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India Needs to Ratify N-damage Accord

Published: 04th February 2015 06:00 AM  |   Last Updated: 04th February 2015 03:55 AM   |  A+A-

NEW DELHI:The government is all set to unveil parts of the Indo-US ‘memorandum of understanding’ on the nuclear deal within a month in the form of FAQs, Express has learnt.

Now that the fervour over the optics of the Modi-Obama summit has cooled down a bit, officials are doubling down to bridge the last mile in clearing the policy roadblocks to implement the India-US civil nuclear deal.

In March, an international seminar will be organised by the General Insurance Company to discuss the best practices for setting up a nuclear insurance pool, based on the experience of their counterparts who are operating 26 other similar pools.

After handing over the memorandum and the publication of the FAQ, the other important step that the Indian government has to complete is the ratification of the 1997 Convention on Supplementary Compensation (CSC) for Nuclear Damage. India has signed CSC, but not ratified it so far despite commitment to do it within a year of the original agreement with US.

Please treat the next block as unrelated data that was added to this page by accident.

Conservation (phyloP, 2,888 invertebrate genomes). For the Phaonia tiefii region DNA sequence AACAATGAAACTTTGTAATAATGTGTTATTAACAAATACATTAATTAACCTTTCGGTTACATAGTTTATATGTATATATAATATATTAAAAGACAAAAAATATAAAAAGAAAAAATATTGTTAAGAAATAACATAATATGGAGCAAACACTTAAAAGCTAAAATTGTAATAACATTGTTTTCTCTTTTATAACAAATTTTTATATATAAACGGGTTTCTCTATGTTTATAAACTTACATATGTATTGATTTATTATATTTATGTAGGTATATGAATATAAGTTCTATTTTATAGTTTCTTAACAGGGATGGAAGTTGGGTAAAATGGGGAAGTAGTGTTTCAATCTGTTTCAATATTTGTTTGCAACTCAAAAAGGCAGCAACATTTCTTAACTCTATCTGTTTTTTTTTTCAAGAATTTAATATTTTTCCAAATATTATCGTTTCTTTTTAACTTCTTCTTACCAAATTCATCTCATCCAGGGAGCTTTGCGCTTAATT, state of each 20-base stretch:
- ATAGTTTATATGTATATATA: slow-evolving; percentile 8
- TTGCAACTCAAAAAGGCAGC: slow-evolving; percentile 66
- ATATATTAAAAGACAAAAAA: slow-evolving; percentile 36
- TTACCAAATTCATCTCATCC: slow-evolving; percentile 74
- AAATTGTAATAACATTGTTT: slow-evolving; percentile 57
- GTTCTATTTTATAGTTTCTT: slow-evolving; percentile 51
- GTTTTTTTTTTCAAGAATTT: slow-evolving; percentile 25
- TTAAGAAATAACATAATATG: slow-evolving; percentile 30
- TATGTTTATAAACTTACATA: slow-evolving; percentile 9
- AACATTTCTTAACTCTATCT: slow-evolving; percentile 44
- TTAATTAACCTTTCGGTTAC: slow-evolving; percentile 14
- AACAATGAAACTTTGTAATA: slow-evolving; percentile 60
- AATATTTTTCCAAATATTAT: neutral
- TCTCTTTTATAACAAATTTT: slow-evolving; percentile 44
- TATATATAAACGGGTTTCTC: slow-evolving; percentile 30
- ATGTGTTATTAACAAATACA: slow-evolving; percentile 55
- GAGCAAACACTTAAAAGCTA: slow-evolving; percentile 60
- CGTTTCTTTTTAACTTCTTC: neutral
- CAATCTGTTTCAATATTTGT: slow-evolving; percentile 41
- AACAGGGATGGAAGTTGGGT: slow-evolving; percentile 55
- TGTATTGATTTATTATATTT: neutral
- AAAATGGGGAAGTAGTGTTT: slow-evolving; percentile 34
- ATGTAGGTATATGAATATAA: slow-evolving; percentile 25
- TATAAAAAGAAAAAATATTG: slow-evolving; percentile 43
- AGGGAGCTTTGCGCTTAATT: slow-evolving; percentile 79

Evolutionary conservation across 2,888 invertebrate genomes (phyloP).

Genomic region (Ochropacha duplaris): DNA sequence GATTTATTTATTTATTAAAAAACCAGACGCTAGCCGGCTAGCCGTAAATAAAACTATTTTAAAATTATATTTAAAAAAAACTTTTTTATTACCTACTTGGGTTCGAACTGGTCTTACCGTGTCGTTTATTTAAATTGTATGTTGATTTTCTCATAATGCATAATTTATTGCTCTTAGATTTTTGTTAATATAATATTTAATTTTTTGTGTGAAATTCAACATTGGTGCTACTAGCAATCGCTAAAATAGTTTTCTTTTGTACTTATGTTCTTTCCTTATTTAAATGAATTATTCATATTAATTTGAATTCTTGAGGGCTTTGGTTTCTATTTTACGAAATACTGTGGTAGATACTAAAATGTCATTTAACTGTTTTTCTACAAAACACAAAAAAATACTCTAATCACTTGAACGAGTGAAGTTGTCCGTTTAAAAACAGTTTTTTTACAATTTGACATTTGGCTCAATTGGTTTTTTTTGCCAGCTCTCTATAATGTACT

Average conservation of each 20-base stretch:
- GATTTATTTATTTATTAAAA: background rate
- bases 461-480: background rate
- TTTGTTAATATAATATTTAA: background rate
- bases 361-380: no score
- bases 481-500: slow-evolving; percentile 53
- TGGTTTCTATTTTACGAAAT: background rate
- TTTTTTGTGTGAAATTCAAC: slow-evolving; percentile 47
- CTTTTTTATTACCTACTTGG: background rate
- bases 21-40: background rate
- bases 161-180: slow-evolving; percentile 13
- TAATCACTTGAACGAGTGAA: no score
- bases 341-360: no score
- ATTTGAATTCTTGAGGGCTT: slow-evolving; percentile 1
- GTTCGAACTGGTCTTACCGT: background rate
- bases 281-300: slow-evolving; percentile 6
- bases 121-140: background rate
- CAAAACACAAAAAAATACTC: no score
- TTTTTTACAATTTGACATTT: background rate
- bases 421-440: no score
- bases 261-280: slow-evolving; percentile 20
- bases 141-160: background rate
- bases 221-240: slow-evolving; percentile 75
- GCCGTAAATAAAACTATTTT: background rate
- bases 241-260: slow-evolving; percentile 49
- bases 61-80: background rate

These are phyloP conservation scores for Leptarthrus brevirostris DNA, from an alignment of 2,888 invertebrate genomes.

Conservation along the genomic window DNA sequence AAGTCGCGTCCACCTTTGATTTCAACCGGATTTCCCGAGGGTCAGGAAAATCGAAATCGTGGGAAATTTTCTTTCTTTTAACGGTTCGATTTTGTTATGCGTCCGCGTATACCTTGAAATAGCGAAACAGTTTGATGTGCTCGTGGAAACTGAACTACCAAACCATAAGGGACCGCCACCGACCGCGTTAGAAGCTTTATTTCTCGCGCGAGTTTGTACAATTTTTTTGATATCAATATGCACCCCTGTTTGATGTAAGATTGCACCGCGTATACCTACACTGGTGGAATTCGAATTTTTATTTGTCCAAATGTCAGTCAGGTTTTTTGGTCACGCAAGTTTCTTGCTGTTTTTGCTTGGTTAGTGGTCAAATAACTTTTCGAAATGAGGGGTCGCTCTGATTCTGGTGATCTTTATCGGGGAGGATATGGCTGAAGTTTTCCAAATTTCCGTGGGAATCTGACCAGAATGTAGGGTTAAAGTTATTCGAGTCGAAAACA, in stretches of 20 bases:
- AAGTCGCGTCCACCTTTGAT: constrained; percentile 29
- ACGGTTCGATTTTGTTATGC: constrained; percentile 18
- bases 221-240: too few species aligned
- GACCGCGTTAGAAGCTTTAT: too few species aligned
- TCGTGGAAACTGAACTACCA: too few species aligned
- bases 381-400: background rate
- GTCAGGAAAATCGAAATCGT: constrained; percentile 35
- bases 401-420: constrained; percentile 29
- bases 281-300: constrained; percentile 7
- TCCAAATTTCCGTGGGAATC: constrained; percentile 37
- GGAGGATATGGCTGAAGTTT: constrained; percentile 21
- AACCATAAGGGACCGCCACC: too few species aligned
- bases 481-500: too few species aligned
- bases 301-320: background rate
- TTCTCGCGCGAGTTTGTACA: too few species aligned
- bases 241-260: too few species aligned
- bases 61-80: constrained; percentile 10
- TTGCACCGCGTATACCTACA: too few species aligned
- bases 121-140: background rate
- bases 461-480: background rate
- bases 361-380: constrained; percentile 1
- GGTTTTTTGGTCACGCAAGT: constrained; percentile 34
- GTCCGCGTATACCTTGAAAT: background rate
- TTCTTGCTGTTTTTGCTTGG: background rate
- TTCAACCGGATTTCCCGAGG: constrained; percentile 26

Officials said that they will be moving the Cabinet to approve the ratification of CSC as early as possible.

Another part of the ‘breakthrough’ were the administrative arrangements, which is code for tracking and flagging of American nuclear material. US agreed not to impose another bilateral layer of inspections in addition to IAEA safeguards.

Renewed focus by US for phased entry into international arms control group, including the Nuclear Suppliers group was the last piece of the puzzle.

While the dialogue had been going on for five months starting just before the PM’s visit, the mandate of the contact group focussed on the talks. The contact group was set up following Modi’s visit to implement the milestone 2008 bilateral civil nuclear pact. The first meeting in Delhi dealt with largely “conceptual” issues, while the second meeting was more focussed on exploring the actual concerns by both sides.

At the third meeting, the Indian delegation was ready with a list of questions and answers, which ticked off the issues one by one - providing the political leadership to finally announce that the deal was done on January 25.

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